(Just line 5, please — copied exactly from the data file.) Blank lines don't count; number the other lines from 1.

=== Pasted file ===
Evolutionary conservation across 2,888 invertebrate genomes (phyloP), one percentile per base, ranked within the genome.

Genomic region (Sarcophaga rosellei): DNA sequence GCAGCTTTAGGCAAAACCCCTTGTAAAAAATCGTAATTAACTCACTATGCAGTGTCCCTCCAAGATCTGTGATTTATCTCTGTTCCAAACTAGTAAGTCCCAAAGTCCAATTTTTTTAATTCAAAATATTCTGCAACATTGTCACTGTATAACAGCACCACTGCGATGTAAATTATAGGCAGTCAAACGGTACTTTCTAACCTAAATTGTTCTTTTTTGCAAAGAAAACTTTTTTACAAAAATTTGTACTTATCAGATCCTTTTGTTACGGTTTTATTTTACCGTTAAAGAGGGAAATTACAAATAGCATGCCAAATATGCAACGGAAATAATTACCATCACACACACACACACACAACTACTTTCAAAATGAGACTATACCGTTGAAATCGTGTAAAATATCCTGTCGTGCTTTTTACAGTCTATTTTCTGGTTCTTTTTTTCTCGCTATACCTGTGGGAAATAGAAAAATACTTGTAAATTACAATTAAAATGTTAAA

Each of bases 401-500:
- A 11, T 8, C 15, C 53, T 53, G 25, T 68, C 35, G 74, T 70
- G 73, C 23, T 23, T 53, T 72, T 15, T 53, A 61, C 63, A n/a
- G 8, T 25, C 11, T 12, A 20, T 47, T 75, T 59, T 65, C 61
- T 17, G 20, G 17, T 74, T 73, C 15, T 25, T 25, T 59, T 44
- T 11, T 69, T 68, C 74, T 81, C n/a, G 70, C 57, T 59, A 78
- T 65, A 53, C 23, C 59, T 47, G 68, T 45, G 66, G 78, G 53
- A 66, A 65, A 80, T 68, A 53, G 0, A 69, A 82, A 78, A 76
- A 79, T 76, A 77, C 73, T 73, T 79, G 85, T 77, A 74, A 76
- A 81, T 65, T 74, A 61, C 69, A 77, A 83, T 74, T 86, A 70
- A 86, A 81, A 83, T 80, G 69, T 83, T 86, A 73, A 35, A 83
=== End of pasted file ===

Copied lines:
- G 73, C 23, T 23, T 53, T 72, T 15, T 53, A 61, C 63, A n/a